Latest Mountain Goats a ‘Hidden Treasure’
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Odds are that you, or most of your friends for that matter, have not heard of The Mountain Goats despite the fact they just released their fourteenth studio album, Transcendental Youth. The indie-rock group is a hidden treasure based out of North Carolina, that have amassed a dedicated cult following around the world, including celebrities such as Stephen Colbert and New York Times bestselling author John Green.
If you want an introduction to the Goats, look no further then the title of the album. Seriously, who uses the word ‘transcendental?’ But that’s exactly what gives the Goats’ their identity in the music world. Lead vocalist John Darnielle, the only surviving original member of the band, mixes a sophisticated vocabulary with dark themes such as regret, alcoholism and domestic disputes at home.
In contrast, the music behind the words is simple. The guitars, drums and bass are all balanced with Darnielle’s voice. None of the components over power the other thus making it an enjoyable listening experience. The album, according to Darnielle in several interviews, is the “Satan record.” The lyrics deal with social and religious outcasts in society. “The loneliest people in the whole wide world are the ones you’re never going to see again.”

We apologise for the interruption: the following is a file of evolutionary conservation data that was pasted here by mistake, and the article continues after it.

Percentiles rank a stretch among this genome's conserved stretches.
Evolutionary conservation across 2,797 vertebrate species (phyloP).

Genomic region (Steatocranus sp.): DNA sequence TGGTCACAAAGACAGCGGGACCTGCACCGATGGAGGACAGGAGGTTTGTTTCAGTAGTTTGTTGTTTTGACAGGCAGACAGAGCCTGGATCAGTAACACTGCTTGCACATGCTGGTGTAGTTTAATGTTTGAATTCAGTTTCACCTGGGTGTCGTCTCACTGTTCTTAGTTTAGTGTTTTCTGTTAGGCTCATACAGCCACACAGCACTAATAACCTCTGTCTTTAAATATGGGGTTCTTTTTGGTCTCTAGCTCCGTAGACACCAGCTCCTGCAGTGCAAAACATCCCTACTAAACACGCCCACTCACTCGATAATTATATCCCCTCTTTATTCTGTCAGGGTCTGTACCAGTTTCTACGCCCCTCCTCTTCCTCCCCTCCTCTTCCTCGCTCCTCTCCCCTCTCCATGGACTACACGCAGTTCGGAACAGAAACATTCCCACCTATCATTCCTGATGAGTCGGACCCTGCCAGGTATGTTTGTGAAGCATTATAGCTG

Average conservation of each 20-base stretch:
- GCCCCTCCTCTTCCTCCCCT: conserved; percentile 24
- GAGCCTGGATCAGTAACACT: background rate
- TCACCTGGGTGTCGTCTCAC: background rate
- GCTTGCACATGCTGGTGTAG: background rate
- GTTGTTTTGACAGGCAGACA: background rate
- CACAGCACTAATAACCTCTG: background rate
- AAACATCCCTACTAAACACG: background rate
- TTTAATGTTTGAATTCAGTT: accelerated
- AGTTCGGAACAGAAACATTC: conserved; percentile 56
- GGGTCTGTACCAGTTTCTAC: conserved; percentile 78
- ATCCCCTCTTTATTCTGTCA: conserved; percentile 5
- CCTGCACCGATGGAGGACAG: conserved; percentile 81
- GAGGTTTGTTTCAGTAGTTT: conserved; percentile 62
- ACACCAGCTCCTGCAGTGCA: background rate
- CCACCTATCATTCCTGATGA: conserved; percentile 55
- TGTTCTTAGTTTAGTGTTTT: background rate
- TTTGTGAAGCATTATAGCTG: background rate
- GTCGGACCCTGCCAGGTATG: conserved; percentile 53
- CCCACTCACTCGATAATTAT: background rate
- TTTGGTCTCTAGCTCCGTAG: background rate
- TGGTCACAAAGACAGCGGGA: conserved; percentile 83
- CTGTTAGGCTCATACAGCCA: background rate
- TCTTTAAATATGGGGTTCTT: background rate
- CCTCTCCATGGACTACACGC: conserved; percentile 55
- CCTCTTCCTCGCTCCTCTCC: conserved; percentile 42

In Transcendental Youth, the Goat’s have stayed true to the sound they have come to perfect over the past twenty-one years. Whether it’s one of their faster paced songs, like “Amy aka Spent Gladiator 1,” or “Harlem Roulette,” or their more acoustic based tracks such as “White Cedar” or “Until I Am Whole,” their music is entertaining yet genuine.
One of the newer elements not seen in the Goat’s previous albums are the horn arrangements found in “Cry for Judas” and “Transcendental Youth.” This could’ve gone really bad and spoiled the album, but in the end it was successful and gave the tracks a jazzy tune that’s both fresh and fun to listen to. A more somber horn arrangement can be heard in “White Cedar” and continues to work well in giving the Goat’s a new sound to work with in future albums.
The only track not fitting in with the rest of the album is “The Diaz Brothers,” which sounds like it was recorded in the 1960’s. Not that it’s a bad song; it just doesn’t work when put together with everything else.
It’s only been a year and a half since the release of the Mountain Goat’s previous album, All Eternals Deck. Despite this fact, the album doesn’t seem rushed and gives the old fans the sound that keeps them coming back.